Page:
Both on-sheet formulas and external function calls may have array arguments.  In this case the argument range must have three columns, with the third column specifying the number of dimensions for the array (1 or 2).  The range address may be entered as text, but to ensure that the address is updated if the range is moved the UDF RngAddress should be used:

xlCallFunc will call user defined Python functions from the xlAlgLib module without any dedicated VBA interface function:

… or user defined functions from another module:

… or functions from other Python libraries.  If the called function returns 2 or more array results the Out argument must be used to select the array to be returned.  The Python dictionary of arguments passes arrays as tuples, which will cause problems with some functions.  In this case enter True in the Convert argument, which will convert all passed tuples to lists, or lists of lists.

Note that argument names must be entered exactly, including correct case.  To list all arguments for any function, use the get_argnames UDF:

 

Posted in AlgLib, Excel, Link to Python, Maths, Newton, NumPy and SciPy, UDFs, VBA, xlwings | Tagged , , , , , , , , , | 1 Comment

Converting a formula to values

Excel has a built-in function (FormulaText) to display a formula as cell references, rather than the result value.  It would be useful to be able to display the value of each cell reference as well, but there is no built-in function to do that.

It turns out it’s not easy to do with VBA either.  I have added a macro to do the job to the Eval2 spreadsheet:

Sub Addr2Val()
Dim PrecCells As Variant, CellRng As Range, NumP As Long, i As Long, Form As String
Dim CellAddr() As String, CellVal() As Double, xCell As Range, OutCols As Long

    Set CellRng = Application.ActiveCell
    Form = CellRng.Formula
    Form = Replace(Form, "$", "")
    Set PrecCells = CellRng.Precedents
    NumP = PrecCells.Count
    ReDim CellAddr(1 To NumP, 1 To 1)
    ReDim CellVal(1 To NumP, 1 To 1)
    i = 1
    For Each xCell In PrecCells
        CellAddr(i, 1) = xCell.Address
        CellAddr(i, 1) = Replace(CellAddr(i, 1), "$", "")
        CellVal(i, 1) = xCell.Value
        i = i + 1
    Next
    Form = Eval(Form, CellAddr, CellVal, 0)
    OutCols = Selection.Columns.Count
    If OutCols > 1 Then OutCols = OutCols - 1
    CellRng.Offset(0, OutCols).Value = " " & Form
    Set CellRng = Nothing
    Set PrecCells = Nothing
End Sub

The macro uses the Range.Precedents method to return the address and value of each cell reference in the formula, then calls the Eval user defined function (UDF) to convert the cell addresses in the formula to their numerical values.  It would be convenient to put this in a function, which could be called from the spreadsheet, but when entered in a UDF the .Precedents method does not return information on the cell precedents, it returns the information for the cell itself.  If anyone has any suggestions for converting the macro to a working UDF, please leave a comment.

The macro has been set up to return the results in the cell to the right of the selected cell, or if three or more columns are selected, in the top right cell of the selected range.  Note that the macro will write over  any contents in the results cell.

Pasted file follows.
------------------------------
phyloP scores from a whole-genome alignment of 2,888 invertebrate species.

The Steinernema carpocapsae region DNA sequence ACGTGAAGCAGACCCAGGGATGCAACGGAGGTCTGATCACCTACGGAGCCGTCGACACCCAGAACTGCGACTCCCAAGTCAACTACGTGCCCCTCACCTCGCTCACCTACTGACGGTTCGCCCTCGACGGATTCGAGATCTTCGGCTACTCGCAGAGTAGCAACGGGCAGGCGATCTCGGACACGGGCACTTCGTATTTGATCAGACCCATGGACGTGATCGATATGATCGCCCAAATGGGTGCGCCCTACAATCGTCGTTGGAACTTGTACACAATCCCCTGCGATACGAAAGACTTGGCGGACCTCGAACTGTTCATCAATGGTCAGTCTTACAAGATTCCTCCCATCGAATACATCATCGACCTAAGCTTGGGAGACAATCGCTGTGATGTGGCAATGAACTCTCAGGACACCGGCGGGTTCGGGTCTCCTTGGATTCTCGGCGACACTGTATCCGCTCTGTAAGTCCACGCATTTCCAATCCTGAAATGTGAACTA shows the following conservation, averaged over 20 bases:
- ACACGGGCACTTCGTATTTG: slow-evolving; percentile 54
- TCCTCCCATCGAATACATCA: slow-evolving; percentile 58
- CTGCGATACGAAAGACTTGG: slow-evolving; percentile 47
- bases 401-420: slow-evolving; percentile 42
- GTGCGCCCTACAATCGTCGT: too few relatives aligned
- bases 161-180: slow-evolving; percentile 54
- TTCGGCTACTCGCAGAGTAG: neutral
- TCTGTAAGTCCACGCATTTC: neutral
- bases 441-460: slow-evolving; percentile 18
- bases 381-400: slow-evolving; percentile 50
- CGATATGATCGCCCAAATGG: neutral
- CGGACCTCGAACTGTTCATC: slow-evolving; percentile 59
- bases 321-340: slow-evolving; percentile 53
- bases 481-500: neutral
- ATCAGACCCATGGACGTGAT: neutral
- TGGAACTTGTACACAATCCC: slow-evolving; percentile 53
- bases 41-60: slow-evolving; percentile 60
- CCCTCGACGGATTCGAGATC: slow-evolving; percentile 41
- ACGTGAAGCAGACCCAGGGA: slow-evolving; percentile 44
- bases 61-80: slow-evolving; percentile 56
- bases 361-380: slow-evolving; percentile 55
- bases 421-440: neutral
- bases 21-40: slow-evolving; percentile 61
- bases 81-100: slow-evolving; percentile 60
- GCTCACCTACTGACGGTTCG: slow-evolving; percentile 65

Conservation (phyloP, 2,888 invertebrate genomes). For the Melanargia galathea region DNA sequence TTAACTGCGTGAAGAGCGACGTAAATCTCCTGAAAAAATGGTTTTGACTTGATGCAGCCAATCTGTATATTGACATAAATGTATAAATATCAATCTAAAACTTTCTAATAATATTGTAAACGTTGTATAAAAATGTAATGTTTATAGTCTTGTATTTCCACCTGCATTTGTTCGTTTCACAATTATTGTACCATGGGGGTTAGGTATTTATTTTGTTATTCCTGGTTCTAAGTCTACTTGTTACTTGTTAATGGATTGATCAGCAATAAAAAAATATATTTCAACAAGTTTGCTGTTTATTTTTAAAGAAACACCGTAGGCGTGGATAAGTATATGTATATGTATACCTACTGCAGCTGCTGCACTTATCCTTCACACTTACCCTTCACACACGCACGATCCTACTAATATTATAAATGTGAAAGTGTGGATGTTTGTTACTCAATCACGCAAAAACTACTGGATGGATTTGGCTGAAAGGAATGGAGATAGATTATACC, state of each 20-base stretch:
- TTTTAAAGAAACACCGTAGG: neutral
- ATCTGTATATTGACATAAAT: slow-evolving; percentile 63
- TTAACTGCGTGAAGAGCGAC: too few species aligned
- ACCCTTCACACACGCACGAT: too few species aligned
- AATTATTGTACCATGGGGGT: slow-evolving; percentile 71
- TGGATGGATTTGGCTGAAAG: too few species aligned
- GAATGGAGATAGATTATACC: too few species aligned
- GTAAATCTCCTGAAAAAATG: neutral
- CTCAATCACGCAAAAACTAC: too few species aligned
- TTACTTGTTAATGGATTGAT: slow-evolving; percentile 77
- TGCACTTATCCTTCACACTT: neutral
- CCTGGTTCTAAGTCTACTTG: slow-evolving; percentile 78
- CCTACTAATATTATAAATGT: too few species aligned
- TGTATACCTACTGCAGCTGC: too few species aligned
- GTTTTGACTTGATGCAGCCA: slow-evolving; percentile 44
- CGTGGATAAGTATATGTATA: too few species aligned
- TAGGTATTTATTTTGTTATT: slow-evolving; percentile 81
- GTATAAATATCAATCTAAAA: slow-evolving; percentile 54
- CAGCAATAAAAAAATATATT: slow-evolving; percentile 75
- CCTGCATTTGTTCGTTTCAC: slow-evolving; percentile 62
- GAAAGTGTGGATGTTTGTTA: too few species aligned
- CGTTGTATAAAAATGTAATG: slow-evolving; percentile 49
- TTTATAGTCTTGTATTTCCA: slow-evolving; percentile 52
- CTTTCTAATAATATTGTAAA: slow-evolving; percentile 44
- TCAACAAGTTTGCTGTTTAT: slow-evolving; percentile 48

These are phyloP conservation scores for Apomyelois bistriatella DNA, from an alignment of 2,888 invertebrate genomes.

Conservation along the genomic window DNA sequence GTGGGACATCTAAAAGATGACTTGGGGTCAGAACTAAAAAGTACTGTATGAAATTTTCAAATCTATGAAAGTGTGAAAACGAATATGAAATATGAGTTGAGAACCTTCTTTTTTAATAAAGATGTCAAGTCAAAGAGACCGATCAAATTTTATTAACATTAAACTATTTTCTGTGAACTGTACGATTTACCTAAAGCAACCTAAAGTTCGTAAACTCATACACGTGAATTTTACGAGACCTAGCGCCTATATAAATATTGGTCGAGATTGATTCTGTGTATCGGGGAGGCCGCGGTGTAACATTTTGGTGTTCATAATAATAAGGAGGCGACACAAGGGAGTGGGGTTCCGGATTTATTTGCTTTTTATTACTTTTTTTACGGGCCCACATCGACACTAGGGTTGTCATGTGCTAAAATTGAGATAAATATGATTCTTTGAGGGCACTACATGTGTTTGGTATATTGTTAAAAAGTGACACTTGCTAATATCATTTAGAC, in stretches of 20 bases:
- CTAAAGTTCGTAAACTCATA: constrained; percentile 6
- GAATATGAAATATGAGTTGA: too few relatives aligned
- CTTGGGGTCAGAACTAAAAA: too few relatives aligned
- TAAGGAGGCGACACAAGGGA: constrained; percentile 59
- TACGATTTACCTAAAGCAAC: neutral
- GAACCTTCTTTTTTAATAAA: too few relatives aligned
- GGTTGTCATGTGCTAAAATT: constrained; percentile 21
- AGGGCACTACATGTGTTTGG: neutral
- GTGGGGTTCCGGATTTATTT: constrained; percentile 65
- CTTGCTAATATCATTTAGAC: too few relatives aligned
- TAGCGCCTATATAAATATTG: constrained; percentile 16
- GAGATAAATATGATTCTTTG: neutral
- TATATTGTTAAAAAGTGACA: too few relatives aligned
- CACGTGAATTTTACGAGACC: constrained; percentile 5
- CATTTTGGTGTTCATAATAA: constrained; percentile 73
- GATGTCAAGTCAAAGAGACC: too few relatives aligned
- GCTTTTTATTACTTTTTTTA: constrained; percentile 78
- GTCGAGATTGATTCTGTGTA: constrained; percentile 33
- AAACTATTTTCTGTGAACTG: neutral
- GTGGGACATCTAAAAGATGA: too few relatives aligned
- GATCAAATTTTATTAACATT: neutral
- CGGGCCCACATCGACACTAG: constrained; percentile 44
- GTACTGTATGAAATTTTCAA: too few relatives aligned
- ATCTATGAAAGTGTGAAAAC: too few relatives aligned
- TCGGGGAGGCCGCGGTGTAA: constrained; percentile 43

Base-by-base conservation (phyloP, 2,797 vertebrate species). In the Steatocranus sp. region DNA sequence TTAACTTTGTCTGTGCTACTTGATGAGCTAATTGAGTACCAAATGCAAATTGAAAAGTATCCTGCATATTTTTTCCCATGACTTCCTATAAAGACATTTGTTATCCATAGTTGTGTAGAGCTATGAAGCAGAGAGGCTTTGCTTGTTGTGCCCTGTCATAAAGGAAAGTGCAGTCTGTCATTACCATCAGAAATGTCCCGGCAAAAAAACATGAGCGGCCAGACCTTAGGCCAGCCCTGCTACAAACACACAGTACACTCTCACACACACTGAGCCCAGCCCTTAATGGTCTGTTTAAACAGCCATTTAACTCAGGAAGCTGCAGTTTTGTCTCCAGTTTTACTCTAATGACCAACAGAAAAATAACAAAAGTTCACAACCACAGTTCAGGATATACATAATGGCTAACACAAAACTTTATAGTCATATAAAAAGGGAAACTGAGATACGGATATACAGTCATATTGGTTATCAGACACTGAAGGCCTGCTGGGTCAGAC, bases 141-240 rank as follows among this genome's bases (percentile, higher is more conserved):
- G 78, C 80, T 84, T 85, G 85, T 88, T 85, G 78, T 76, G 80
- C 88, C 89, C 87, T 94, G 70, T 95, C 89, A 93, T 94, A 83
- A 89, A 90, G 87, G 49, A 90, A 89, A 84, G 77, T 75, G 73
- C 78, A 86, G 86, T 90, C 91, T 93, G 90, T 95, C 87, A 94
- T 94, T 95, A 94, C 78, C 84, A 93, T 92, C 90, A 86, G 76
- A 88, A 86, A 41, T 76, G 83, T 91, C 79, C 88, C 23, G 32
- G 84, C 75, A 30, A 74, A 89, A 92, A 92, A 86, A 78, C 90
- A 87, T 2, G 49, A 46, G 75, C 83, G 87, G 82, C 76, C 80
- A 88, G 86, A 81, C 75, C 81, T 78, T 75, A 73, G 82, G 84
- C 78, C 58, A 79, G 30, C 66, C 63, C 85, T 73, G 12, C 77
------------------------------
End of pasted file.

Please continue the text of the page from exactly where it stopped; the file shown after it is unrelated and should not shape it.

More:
An example of the macro in use (with instructions) is shown in the screen-shot below:

The updated spreadsheet, including full open-source code and the example above, can be downloaded from:

Eval2.ZIP

Posted in Excel, UDFs, VBA | Tagged , , , | 2 Comments

Excel to Alglib via xlwings

The Alglib library provides many valuable numerical analysis routines, but the VBA version is no longer actively maintained.  The latest versions are available in C++, C#, and Python, of which the Python version (in conjunction with xlwings) provides the easiest interface with Excel.

An Alglib/Python based spreadsheet has previously been presented here.  I have now updated this to the latest versions of xlwings and Alglib, added additional solver and linear algebra functions, and updated the Python code to make better use of the xlwings auto-import functionality, which generates the necessary VBA code at the touch of a button.  The new spreadsheet can be downloaded from:

xlAlglib.zip

As usual, the download files include full open source code.

To install the necessary files:

  1. Install Python, either version 2 or 3.  The Anaconda Python package will also install xlwings, but see below.
  2. Install or update to the latest version of xlwings (0.11.04 at the time of writing).  If the automatic install delivers an earlier version, see here.
  3. Install Alglib.
  4. Copy the contents of the xlAlglib zip file to any convenient location.
  5. Any problems, please let me know.

The screenshots below show the functions available in the new version.  Future posts will look in more detail at specific examples, and procedures for modifying the Python code.

List of functions:

Spline Functions:

Parametric Splines:

Rational Interpolation Function:

2D and 3D Interpolation:

Fit a spline to scattered data:

Polynomial fitting:

Non-Linear Fitting:

Fit Polynomial to scattered data:

Radial Basis Function Interpolation:

Levenberg-Marquardt optimisation:

Integration of Cubic Splines:

Differentiation of Cubic Splines:

Matrix algebra:

Posted in AlgLib, Curve fitting, Excel, Link to Python, Maths, Newton, Numerical integration, UDFs, VBA, xlwings | Tagged , , , , , , , , , | 3 Comments